A patient complained of painful intercourse and low back pain after labor and delivery.  She explained that she had a forceps delivery, the baby was fine, she went to her  6-week follow up OB/GYN appointment and was told that the pain was normal and it should go away over time.  Now, 5 months later, she is still suffering with pain and it's affecting the relationship.  On assessment,  she presented with postural and joint dysfunction  in her head and body that reflected high stress and anxiety, joints that were "out of alignment" in the mid/ low back and head, her pelvic organ ligaments had tightened, she had a pinched nerve in the low back, and also in between pelvic ligaments in the buttocks.  I explained what I had found and what I thought had happened - the forceps delivery most likely caused a traction injury in a nerve along the vaginal wall, this in turn caused her pain, which caused muscle spasms to protect the area, which caused her pelvic joints to be "out of alignment", and over time, these joint and muscle dysfunctions "moved up the spine".  When we say that something "moves up the spine" or "up the chain", it means that over time the body adjusts and re-patterns itself to accommodate for the pain so we walk, stand, move from sitting to standing, etc, differently, but we never really notice this because it happens so slowly.  Her treatment involved orthopedic techniques,  visceral/ organ mobilization techniques, craniosacral therapy, stretches/ exercises.  I referred her to neuromuscular massage therapy, and medical practitioners who understand this condition and can oversee her medical management,   as well as suggested counseling support with referrals.  She was also referred to 1:1 Pilate's based rehabilitation at a later date.  Chronic pelvic pain should never be managed by one practitioner - it takes a team for successful resolution of this issue. It is a very complex issue and is often a symptom of something bigger, and should be approached accordingly, by treating the patient from the head to the knees/ feet. Over time, this individual developed her team, had excellent resolution of her symptoms, and an improved relationship with her partner.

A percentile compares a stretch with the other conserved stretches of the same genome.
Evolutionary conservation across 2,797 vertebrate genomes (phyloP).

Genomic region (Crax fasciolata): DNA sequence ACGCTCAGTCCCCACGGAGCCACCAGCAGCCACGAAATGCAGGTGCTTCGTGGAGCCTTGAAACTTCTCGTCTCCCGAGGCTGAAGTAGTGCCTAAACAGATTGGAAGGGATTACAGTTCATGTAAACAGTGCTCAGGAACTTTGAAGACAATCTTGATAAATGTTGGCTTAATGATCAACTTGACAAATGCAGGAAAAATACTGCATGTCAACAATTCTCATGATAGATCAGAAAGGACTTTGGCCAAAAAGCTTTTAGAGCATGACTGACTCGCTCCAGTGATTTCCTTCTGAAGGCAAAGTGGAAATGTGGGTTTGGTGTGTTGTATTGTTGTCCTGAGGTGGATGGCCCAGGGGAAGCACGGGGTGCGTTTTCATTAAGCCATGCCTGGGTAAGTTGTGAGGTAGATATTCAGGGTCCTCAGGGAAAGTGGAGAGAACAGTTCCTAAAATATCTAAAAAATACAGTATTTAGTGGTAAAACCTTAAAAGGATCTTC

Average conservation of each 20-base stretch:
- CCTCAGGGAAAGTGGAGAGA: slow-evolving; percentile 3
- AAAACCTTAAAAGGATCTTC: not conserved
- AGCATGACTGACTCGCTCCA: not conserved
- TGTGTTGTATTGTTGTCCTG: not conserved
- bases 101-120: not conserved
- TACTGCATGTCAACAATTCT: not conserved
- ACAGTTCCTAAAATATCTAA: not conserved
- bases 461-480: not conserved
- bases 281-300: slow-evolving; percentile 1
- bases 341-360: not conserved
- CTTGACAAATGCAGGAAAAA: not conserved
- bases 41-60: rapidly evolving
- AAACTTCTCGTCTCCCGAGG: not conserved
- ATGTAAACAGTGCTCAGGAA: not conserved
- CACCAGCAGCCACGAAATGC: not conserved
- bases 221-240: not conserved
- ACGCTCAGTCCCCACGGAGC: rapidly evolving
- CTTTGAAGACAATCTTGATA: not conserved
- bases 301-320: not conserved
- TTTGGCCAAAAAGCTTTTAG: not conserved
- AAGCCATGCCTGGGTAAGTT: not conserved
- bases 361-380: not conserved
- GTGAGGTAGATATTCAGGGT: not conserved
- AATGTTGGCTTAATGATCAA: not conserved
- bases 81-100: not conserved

That Darn Upper Rib Pain Doesn't Resolve